- “I’d love to take you to bed tonight.”

woman in white and woman in plaid shirt kissing

Physical signs of consent

Consent is not always expressed verbally; sometimes, a partner may give physical indicators that they’re super excited for a particular sexual activity. This may look like:

- Guiding a hand to a specific spot

- Getting yourself into a position for a particular sex act

- Smiling or laughing in excitement

How can I confirm if someone is not consenting?

Just as someone can consent to sex verbally or with physical cues, they can also be withholding consent in the same way. The bottom line? You won’t know until you ask for confirmation; never assume that because someone hasn’t explicitly said “no,” that they must mean “yes.” It isn’t a matter of “maybe” or “I’d prefer not to,” but rather, of a complete and resounding “yes” that has been spoken with a sound mind. Thus, neither party can consent if they are intoxicated (whether they can speak or not).

As well, consent that is not freely given by a sexual partner is considered sexual assault or rape. That is, coercing a partner to agree to have sex with you through guilt, manipulation, blackmail, or any other means is still sexual assault. A person must want to have sex for it to be consensual.

If none of the preceding points persuaded you to ask for consent, then you shouldn’t be having sex. End of story.

back of woman and man topless

Can consent be withdrawn?

Remember that consent is not concrete and can be withdrawn by anyone involved in a sexual act at any point in time. When someone expresses that they have changed their mind — either before or mid-sex — everyone involved must stop immediately and back off. Ignoring a person’s wishes and continuing is not consent.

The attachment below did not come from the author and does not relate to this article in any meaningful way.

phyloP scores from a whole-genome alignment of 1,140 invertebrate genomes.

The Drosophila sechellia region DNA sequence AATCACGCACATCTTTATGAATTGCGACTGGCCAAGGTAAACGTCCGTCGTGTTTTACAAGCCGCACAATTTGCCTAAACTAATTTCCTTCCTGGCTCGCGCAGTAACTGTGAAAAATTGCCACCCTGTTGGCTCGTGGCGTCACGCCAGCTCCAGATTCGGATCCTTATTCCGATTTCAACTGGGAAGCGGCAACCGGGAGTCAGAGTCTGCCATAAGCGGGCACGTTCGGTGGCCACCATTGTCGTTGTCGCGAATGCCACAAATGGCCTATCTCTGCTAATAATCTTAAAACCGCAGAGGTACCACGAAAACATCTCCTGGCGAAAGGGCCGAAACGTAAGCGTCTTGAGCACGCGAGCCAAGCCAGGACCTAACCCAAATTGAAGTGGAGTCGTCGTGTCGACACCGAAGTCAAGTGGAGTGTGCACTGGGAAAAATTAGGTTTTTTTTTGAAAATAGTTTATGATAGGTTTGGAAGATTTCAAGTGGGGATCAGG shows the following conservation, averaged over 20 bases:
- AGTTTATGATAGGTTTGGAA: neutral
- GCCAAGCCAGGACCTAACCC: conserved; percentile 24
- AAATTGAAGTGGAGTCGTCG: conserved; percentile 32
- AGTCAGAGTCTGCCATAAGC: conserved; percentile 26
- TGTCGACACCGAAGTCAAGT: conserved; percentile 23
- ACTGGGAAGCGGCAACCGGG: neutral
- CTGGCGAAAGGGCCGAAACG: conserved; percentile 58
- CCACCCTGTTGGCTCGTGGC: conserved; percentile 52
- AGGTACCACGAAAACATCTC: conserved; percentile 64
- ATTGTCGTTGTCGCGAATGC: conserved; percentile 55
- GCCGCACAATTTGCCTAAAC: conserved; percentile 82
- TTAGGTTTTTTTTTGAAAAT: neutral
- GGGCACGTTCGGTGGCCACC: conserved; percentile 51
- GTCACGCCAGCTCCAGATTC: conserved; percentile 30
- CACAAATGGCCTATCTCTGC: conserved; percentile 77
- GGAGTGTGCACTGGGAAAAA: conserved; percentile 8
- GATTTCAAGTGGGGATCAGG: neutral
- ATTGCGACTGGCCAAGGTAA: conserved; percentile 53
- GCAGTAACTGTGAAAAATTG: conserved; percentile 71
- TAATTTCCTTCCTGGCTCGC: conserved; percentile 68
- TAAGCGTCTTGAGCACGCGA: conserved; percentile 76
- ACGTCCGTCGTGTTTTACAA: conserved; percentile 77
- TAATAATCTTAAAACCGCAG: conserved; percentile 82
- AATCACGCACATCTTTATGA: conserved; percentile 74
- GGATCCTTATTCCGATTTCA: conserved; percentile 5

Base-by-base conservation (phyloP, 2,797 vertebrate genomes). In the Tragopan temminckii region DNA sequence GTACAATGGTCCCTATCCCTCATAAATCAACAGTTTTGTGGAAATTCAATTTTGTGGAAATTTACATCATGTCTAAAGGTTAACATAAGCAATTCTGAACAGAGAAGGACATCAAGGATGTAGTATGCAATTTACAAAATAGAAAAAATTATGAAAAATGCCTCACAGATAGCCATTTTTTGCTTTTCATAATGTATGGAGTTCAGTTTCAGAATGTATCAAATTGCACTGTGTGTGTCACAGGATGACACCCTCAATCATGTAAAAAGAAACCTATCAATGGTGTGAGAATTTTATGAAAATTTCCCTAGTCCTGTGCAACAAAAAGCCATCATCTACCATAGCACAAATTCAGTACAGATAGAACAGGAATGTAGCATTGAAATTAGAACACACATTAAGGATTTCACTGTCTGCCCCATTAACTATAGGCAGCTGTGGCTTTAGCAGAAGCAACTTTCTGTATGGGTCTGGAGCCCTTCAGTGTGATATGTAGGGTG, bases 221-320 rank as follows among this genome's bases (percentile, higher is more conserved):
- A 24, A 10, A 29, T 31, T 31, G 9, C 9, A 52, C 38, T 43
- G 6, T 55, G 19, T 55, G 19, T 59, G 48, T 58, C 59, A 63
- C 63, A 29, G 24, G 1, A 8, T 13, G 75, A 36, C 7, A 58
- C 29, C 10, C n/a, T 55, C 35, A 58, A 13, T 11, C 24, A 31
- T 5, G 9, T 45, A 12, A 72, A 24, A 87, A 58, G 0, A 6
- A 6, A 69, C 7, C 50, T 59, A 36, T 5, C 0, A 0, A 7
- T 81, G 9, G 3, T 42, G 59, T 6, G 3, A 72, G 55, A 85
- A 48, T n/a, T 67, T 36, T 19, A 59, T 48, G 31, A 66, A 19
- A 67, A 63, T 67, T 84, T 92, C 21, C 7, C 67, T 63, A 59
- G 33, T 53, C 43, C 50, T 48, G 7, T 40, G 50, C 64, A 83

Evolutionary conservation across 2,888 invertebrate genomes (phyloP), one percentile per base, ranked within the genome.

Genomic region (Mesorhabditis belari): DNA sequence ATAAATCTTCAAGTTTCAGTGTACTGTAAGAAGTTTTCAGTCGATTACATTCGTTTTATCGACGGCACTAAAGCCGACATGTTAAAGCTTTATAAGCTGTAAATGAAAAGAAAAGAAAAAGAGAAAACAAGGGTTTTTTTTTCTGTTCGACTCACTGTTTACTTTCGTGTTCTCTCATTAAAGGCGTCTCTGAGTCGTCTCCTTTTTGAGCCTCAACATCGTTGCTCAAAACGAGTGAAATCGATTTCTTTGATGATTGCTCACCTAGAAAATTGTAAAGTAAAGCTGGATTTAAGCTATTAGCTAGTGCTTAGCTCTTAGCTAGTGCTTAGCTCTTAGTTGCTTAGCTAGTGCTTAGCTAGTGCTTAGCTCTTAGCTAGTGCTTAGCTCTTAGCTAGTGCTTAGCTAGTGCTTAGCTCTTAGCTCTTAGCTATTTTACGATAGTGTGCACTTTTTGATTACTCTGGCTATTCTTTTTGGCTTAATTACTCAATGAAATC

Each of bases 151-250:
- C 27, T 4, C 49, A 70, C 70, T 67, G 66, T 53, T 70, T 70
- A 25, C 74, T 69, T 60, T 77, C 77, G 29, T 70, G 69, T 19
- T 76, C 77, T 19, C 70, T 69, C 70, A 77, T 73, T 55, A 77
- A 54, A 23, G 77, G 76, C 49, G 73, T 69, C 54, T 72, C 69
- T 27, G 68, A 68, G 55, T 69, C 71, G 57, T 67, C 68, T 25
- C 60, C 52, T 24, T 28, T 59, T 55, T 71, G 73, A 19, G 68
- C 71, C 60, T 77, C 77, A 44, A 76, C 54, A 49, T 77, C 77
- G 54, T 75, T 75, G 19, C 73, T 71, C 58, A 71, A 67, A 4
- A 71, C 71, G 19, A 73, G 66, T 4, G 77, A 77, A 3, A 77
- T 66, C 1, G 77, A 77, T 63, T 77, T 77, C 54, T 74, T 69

Be aware that this can be regarding anything, including masturbation, agreeing to have sex in a particular location (for example, shower sex), using toys like a tickler, experimenting with vanilla bondage, or even discovering parts of the body (such as nipple play).

Whether you’re exploring exciting new sex positions, curious about trying out anal sex, all the way to discovering how to peg someone with a penis while using a strap-on, the ‘rules of consent’ are clear: expressed consent must always be given willingly and clearly. If it is not, it can be sexual assault.

We hope that you are now incredibly clear on all things related to this topic, including the necessity of consent in long-term relationships to a one-night stand or when attending a kinky party. Just remember: each new act requires consent, even if it’s a simple check-in with one another, to ensure that it’s okay to move forward. Besides, once everyone involved has consented completely, it opens the opportunity for tons of sensual thrills, eroticism, and the discovery of both you and your partner(s)’s bodies.

What are your foolproof rules of consent regarding its expression and determining if your partner has given you genuine consent? How do you think society can work harder to teach about the importance of asking for consent? Let us know your thoughts in the comments below.